County Commissioner Chris Maxbauer said it appeared NMC board members violated open meetings laws, based on the Record-Eagle’s account of the email communications.
"It should have been done in open meetings,” Maxbauer said. “What else is there to say?”
Maxbauer added the county requires all members of public boards to attend at least one training session on open meetings and public records laws.
Conducting public business at public meetings is the only way to hold government accountable to the public, Maxbauer said.
"It also gives the opportunity to the public to hear what commissioners are thinking, and it allows them to come forward and say ‘you know what; you’re wrong,’” she said.
Tim Arends called NMC trustees’ email exchanges a “teachable moment” for area boards on how not to conduct public business. Arends, executive director of Traverse City Light & Power, spoke with his chairman, John Taylor, about sending out an email to all board members asking them to read the Record-Eagle article. But Arends reminded Taylor of the city’s practice to make sure all emails sent to board or commission members be labeled: “Do not reply to all.”
"It’s fine to disseminate information, but they can’t have a two-way conversation in person or through an email with a majority of board members,” Arends said.
Arends said city officials stress to their board members that they must constantly be vigilant to make sure their conversations don’t drift toward any topic that has the potential to become a meeting agenda item.
"You need to recognize in these volunteer positions you are dealing with lay people that don’t understand all of the ins and outs of the Freedom of Information Act and the Open Meetings Act, and it’s up to management to educate its board members,” Arends said. “That’s very important.”
Light & Power officials just conducted open meetings and public access training during a regular televised meeting. Arends said they will use the tape of that meeting for new board member education.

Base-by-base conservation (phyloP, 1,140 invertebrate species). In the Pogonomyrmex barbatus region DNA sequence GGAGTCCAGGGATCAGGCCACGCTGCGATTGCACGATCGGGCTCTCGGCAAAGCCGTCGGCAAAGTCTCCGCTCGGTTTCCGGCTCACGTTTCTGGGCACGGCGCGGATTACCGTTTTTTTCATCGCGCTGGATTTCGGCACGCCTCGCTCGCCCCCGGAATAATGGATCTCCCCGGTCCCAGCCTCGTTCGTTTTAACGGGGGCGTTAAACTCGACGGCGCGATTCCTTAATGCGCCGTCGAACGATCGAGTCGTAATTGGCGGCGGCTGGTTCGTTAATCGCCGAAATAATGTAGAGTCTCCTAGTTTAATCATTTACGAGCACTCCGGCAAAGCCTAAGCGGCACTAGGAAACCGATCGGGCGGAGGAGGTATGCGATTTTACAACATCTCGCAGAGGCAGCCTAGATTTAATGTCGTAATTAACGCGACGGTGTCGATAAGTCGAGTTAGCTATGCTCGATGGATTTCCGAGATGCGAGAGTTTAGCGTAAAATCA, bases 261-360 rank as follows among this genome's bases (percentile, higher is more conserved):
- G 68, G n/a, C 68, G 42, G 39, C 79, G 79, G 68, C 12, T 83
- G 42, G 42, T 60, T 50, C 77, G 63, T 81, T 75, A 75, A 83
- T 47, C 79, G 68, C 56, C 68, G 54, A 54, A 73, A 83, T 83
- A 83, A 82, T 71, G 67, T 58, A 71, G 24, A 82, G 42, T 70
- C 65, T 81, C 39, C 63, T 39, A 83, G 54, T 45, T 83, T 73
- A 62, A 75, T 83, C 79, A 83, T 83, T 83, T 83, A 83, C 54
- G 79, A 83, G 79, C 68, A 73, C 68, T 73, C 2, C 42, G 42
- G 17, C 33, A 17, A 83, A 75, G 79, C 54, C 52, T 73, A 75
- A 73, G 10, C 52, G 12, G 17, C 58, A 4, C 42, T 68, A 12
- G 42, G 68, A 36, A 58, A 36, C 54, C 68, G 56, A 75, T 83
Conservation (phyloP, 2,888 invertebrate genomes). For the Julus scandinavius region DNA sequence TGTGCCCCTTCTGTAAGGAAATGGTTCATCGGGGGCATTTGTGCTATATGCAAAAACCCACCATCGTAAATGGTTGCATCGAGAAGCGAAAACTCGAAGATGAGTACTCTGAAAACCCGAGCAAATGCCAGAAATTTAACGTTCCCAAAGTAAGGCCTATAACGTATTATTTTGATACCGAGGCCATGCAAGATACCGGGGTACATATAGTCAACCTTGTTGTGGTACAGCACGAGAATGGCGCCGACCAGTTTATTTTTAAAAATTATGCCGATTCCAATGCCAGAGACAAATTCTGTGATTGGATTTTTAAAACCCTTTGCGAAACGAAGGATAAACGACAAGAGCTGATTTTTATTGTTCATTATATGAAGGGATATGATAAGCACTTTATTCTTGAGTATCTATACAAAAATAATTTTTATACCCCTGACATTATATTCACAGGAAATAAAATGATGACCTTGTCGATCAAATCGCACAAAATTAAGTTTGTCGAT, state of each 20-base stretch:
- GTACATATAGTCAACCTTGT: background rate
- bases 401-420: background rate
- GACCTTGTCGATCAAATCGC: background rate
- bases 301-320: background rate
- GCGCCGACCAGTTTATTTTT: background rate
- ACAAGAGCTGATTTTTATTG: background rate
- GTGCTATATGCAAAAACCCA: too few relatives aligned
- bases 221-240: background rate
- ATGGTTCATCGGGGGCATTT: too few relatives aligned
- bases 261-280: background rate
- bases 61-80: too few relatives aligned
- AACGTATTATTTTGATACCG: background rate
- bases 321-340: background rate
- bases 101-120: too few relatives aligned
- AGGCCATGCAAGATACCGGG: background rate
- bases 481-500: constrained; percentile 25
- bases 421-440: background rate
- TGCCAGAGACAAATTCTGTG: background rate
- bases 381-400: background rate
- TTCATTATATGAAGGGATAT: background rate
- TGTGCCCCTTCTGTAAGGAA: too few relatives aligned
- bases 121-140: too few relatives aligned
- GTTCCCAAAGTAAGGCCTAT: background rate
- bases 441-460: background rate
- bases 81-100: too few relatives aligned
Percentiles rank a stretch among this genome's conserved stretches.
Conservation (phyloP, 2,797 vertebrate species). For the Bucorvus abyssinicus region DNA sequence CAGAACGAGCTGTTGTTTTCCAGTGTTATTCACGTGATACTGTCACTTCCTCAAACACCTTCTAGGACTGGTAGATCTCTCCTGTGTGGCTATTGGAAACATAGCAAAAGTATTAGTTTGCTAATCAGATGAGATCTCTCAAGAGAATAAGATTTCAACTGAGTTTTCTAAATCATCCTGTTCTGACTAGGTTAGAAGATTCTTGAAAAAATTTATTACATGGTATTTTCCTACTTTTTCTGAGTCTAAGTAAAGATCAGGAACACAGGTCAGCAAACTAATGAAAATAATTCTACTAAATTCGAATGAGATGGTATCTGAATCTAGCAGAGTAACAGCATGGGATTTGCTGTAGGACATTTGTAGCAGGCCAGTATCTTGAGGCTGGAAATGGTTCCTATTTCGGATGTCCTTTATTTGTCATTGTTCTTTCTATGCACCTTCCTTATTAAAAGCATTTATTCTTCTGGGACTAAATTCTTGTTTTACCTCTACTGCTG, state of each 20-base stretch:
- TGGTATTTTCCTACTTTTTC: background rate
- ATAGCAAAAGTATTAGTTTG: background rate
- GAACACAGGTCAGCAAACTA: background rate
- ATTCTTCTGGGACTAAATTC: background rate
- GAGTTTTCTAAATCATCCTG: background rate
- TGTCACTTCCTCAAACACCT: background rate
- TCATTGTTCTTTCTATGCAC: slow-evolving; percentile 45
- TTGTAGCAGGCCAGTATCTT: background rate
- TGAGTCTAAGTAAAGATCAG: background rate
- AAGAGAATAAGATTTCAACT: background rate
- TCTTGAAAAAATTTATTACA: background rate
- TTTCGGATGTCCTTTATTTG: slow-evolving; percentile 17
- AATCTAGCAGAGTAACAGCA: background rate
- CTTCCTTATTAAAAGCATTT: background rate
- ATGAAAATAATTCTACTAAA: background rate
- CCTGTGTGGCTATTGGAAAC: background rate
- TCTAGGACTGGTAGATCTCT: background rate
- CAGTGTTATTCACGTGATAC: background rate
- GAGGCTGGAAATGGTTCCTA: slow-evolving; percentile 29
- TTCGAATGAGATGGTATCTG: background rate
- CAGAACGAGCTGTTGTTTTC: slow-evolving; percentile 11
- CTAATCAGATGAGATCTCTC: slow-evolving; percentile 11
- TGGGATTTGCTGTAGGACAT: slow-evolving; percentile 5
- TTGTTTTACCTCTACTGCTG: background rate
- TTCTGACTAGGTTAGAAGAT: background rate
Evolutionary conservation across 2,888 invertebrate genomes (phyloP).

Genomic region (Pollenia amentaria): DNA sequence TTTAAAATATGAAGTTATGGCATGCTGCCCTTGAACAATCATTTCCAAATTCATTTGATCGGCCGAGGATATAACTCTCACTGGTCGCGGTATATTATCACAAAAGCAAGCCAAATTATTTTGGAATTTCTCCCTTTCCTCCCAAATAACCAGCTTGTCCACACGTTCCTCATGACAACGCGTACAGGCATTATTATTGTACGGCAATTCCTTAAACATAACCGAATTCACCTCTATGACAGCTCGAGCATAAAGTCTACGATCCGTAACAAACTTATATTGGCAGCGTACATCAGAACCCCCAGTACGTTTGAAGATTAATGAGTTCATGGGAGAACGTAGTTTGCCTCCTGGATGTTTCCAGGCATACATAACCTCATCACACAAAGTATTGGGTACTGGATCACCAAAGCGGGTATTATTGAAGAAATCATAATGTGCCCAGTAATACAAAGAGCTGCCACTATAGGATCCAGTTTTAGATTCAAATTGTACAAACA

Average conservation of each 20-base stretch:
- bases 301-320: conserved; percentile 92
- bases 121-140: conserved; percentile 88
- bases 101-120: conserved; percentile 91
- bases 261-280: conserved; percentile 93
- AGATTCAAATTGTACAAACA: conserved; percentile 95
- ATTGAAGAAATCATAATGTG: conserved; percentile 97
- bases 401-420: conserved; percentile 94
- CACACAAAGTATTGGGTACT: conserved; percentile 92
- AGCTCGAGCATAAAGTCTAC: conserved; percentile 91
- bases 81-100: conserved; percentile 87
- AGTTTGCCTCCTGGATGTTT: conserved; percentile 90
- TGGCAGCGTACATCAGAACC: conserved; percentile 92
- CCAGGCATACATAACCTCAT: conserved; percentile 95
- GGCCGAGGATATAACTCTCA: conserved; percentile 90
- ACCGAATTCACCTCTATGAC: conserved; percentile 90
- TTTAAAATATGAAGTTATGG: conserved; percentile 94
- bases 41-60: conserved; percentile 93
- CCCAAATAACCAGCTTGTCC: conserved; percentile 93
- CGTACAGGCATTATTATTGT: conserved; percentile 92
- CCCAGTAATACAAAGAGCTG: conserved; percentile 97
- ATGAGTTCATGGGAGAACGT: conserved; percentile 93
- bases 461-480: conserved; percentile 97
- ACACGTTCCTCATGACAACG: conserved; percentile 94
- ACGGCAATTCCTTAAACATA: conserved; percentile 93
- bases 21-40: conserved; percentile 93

Julie Puckett, vice president of Traverse City Area Public Schools’ board and an adjunct mathematics professor at NMC, was “a little bit surprised” when she read about the level of discussion that occurred between college trustees over email.
“That’s not what happens at TCAPS,” Puckett said. “I feel like most of our discussion happens in our committee meetings and in the board room.”
Puckett said she received a handbook about open meetings laws and attended a training session when she joined the school board. She also said TCAPS Superintendent Stephen Cousins keeps board members well-informed about what they can and cannot do outside public meetings.
TCAPS board member Gary Appel said conducting business in public meetings can be awkward — like when TCAPS board members interviewed candidates this year for an open board seat and discussed their weaknesses and strengths in front of a television audience — but it’s the right thing to do.
“We are stewards of the public interest and the public’s dollars and that makes it all the more important that we create every opportunity for anyone in the public, no matter how small the group might be, to understand and be privy to what we do and how we do it,” Appel said.
Appel added in many instances he’d like to deliberate with other board members outside public meetings — including the committee of three board members tasked with searching for a new superintendent ahead of Cousins’ retirement this summer.
“I would love to be able to send my thoughts in an email to all board members and hear their thoughts, but I can’t do it and I think that’s completely fair,” he said. “It’s the business of the board to be very visible and very public.”